Sunday, 16 July 2017

Working conditions of children’s social workers in Britain

An independent report by Dr Jermaine Ravalier looks at the working conditions and wellbeing of social workers in the UK, of whom a large number work with children and young people.

Dr Ravalier is senior lecturer in psychology at Bath Spa University and co-leads the Psychological Research Group, specialising in researching working conditions and their effects.

The research found that:
  • Working conditions for social workers in Britain, irrespective of job role, are extremely poor, with deep budget cuts forcing social workers to take on more cases than ever
  • Heavy demands on individuals’ time result in increased levels of stress, intentions to leave, low job satisfaction and ‘presenteeism’ (working while sick resulting in lost productivity)
  • More than 90% of social workers are working an average of 10 hours of unpaid overtime every week
  • Over 50% of social workers are considering leaving the profession within the next 18 months due to the stress resulting from too many demands on their time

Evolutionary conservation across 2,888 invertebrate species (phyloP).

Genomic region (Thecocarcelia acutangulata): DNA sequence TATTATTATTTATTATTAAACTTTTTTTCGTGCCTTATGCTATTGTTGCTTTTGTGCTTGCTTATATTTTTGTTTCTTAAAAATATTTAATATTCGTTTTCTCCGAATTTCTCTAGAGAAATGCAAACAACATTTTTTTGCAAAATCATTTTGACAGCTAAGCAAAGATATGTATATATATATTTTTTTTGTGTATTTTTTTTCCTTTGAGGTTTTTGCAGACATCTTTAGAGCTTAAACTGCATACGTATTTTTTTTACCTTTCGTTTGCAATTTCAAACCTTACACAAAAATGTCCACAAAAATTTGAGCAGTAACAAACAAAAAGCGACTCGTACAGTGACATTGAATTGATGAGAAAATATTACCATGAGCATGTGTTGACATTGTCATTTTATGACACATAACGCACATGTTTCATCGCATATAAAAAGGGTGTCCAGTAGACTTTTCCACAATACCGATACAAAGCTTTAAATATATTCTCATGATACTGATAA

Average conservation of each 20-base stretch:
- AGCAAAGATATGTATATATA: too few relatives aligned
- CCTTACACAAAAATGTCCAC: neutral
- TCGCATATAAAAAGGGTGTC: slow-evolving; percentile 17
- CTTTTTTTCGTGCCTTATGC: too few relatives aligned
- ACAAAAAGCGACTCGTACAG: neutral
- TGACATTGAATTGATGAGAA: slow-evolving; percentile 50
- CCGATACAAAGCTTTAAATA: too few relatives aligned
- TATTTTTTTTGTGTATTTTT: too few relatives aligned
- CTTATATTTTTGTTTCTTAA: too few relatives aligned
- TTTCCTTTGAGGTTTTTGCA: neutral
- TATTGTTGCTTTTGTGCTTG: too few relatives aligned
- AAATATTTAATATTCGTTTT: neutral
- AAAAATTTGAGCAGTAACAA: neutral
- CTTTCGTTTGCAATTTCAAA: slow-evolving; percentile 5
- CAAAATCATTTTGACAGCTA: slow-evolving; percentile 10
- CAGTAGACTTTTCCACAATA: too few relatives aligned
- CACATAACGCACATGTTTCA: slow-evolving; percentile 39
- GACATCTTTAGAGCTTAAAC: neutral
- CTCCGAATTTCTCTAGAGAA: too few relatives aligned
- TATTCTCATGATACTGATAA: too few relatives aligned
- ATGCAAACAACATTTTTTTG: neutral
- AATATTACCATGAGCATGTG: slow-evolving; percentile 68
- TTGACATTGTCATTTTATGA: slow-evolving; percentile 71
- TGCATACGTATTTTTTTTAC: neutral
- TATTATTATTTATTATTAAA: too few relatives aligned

This research confirms much of what we knew already, but it is no less welcome for that. It turns the spotlight on the sad fact that children’s social workers are working in taxing and unfavourable conditions which result in high levels of turnover and vacancy.

People who undertake safety critical roles, such as social workers involved in child protection, need to have supportive working environments and reasonably sized workloads, so that they can concentrate fully on ensuring that those for whom they have responsibility are safe. If people are struggling with too much work or poor working conditions, it is not surprising that more mistakes are made or that quality is low.

Ask yourself the following question: would you fly with an airline that overworked its pilots, did nothing to reduce their high stress levels and allowed them to work while they were unfit through sickness? Why should abused and neglected children and young people be asked to accept anything less than the rest of us expect when our safety is in the hands of others?